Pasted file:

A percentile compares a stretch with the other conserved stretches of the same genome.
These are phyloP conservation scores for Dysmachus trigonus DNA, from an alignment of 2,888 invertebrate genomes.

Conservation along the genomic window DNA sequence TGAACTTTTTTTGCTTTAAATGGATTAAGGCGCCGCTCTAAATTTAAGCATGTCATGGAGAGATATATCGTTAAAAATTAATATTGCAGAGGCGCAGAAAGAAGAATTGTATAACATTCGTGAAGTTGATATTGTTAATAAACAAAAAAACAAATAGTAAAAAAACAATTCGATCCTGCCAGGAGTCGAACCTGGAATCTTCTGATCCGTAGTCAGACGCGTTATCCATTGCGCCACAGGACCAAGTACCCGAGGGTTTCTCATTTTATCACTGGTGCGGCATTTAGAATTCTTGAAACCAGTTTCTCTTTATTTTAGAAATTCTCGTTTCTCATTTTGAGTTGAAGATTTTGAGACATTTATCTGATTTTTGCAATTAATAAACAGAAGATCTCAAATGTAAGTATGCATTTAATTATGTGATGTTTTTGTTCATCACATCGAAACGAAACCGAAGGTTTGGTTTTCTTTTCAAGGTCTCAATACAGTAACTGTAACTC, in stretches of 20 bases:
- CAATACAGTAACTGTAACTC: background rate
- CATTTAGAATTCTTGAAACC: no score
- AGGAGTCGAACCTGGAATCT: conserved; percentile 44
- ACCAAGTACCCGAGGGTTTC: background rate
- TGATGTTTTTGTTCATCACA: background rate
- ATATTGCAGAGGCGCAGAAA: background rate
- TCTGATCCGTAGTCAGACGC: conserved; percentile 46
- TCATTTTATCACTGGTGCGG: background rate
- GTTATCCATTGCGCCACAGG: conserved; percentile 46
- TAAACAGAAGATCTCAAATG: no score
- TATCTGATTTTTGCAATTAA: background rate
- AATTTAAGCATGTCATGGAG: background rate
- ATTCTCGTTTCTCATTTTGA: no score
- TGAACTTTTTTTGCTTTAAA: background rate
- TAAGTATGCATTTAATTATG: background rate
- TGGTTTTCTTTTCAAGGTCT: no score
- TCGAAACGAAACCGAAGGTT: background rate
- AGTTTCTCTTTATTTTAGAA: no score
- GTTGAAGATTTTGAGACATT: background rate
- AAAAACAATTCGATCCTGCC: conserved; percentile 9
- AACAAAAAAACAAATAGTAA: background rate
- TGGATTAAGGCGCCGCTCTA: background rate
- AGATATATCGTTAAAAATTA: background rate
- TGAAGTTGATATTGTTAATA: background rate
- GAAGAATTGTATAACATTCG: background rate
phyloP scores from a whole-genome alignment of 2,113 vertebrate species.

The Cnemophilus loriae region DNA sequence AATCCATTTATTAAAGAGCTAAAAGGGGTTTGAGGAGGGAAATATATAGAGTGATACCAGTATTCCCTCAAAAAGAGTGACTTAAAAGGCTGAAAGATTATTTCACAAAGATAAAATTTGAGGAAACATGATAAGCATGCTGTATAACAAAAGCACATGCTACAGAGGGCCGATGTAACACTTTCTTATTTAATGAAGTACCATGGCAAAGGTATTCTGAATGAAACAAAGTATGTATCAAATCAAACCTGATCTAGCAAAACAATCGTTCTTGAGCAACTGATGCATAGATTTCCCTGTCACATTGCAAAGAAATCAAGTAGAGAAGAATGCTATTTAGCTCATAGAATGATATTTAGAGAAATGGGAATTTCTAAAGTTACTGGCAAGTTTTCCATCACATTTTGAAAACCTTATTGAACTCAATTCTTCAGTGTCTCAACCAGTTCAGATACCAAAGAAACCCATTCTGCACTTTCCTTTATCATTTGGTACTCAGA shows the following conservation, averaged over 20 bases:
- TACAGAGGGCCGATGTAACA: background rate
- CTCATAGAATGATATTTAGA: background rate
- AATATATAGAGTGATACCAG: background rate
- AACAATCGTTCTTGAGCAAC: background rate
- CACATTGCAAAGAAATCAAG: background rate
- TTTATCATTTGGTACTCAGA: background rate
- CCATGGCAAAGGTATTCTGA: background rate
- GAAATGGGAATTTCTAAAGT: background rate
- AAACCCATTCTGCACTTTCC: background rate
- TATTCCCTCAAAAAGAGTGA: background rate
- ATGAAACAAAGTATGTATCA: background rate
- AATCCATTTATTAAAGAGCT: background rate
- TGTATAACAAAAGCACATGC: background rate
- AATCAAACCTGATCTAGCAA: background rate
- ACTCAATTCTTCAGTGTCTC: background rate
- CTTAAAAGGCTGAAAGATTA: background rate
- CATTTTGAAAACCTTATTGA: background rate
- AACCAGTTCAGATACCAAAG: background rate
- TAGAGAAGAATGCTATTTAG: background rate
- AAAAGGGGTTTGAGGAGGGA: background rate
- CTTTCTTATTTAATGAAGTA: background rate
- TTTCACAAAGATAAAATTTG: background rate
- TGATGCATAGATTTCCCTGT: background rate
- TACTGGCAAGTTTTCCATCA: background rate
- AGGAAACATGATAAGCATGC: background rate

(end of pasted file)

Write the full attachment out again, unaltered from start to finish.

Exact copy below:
A percentile compares a stretch with the other conserved stretches of the same genome.
These are phyloP conservation scores for Dysmachus trigonus DNA, from an alignment of 2,888 invertebrate genomes.

Conservation along the genomic window DNA sequence TGAACTTTTTTTGCTTTAAATGGATTAAGGCGCCGCTCTAAATTTAAGCATGTCATGGAGAGATATATCGTTAAAAATTAATATTGCAGAGGCGCAGAAAGAAGAATTGTATAACATTCGTGAAGTTGATATTGTTAATAAACAAAAAAACAAATAGTAAAAAAACAATTCGATCCTGCCAGGAGTCGAACCTGGAATCTTCTGATCCGTAGTCAGACGCGTTATCCATTGCGCCACAGGACCAAGTACCCGAGGGTTTCTCATTTTATCACTGGTGCGGCATTTAGAATTCTTGAAACCAGTTTCTCTTTATTTTAGAAATTCTCGTTTCTCATTTTGAGTTGAAGATTTTGAGACATTTATCTGATTTTTGCAATTAATAAACAGAAGATCTCAAATGTAAGTATGCATTTAATTATGTGATGTTTTTGTTCATCACATCGAAACGAAACCGAAGGTTTGGTTTTCTTTTCAAGGTCTCAATACAGTAACTGTAACTC, in stretches of 20 bases:
- CAATACAGTAACTGTAACTC: background rate
- CATTTAGAATTCTTGAAACC: no score
- AGGAGTCGAACCTGGAATCT: conserved; percentile 44
- ACCAAGTACCCGAGGGTTTC: background rate
- TGATGTTTTTGTTCATCACA: background rate
- ATATTGCAGAGGCGCAGAAA: background rate
- TCTGATCCGTAGTCAGACGC: conserved; percentile 46
- TCATTTTATCACTGGTGCGG: background rate
- GTTATCCATTGCGCCACAGG: conserved; percentile 46
- TAAACAGAAGATCTCAAATG: no score
- TATCTGATTTTTGCAATTAA: background rate
- AATTTAAGCATGTCATGGAG: background rate
- ATTCTCGTTTCTCATTTTGA: no score
- TGAACTTTTTTTGCTTTAAA: background rate
- TAAGTATGCATTTAATTATG: background rate
- TGGTTTTCTTTTCAAGGTCT: no score
- TCGAAACGAAACCGAAGGTT: background rate
- AGTTTCTCTTTATTTTAGAA: no score
- GTTGAAGATTTTGAGACATT: background rate
- AAAAACAATTCGATCCTGCC: conserved; percentile 9
- AACAAAAAAACAAATAGTAA: background rate
- TGGATTAAGGCGCCGCTCTA: background rate
- AGATATATCGTTAAAAATTA: background rate
- TGAAGTTGATATTGTTAATA: background rate
- GAAGAATTGTATAACATTCG: background rate
phyloP scores from a whole-genome alignment of 2,113 vertebrate species.

The Cnemophilus loriae region DNA sequence AATCCATTTATTAAAGAGCTAAAAGGGGTTTGAGGAGGGAAATATATAGAGTGATACCAGTATTCCCTCAAAAAGAGTGACTTAAAAGGCTGAAAGATTATTTCACAAAGATAAAATTTGAGGAAACATGATAAGCATGCTGTATAACAAAAGCACATGCTACAGAGGGCCGATGTAACACTTTCTTATTTAATGAAGTACCATGGCAAAGGTATTCTGAATGAAACAAAGTATGTATCAAATCAAACCTGATCTAGCAAAACAATCGTTCTTGAGCAACTGATGCATAGATTTCCCTGTCACATTGCAAAGAAATCAAGTAGAGAAGAATGCTATTTAGCTCATAGAATGATATTTAGAGAAATGGGAATTTCTAAAGTTACTGGCAAGTTTTCCATCACATTTTGAAAACCTTATTGAACTCAATTCTTCAGTGTCTCAACCAGTTCAGATACCAAAGAAACCCATTCTGCACTTTCCTTTATCATTTGGTACTCAGA shows the following conservation, averaged over 20 bases:
- TACAGAGGGCCGATGTAACA: background rate
- CTCATAGAATGATATTTAGA: background rate
- AATATATAGAGTGATACCAG: background rate
- AACAATCGTTCTTGAGCAAC: background rate
- CACATTGCAAAGAAATCAAG: background rate
- TTTATCATTTGGTACTCAGA: background rate
- CCATGGCAAAGGTATTCTGA: background rate
- GAAATGGGAATTTCTAAAGT: background rate
- AAACCCATTCTGCACTTTCC: background rate
- TATTCCCTCAAAAAGAGTGA: background rate
- ATGAAACAAAGTATGTATCA: background rate
- AATCCATTTATTAAAGAGCT: background rate
- TGTATAACAAAAGCACATGC: background rate
- AATCAAACCTGATCTAGCAA: background rate
- ACTCAATTCTTCAGTGTCTC: background rate
- CTTAAAAGGCTGAAAGATTA: background rate
- CATTTTGAAAACCTTATTGA: background rate
- AACCAGTTCAGATACCAAAG: background rate
- TAGAGAAGAATGCTATTTAG: background rate
- AAAAGGGGTTTGAGGAGGGA: background rate
- CTTTCTTATTTAATGAAGTA: background rate
- TTTCACAAAGATAAAATTTG: background rate
- TGATGCATAGATTTCCCTGT: background rate
- TACTGGCAAGTTTTCCATCA: background rate
- AGGAAACATGATAAGCATGC: background rate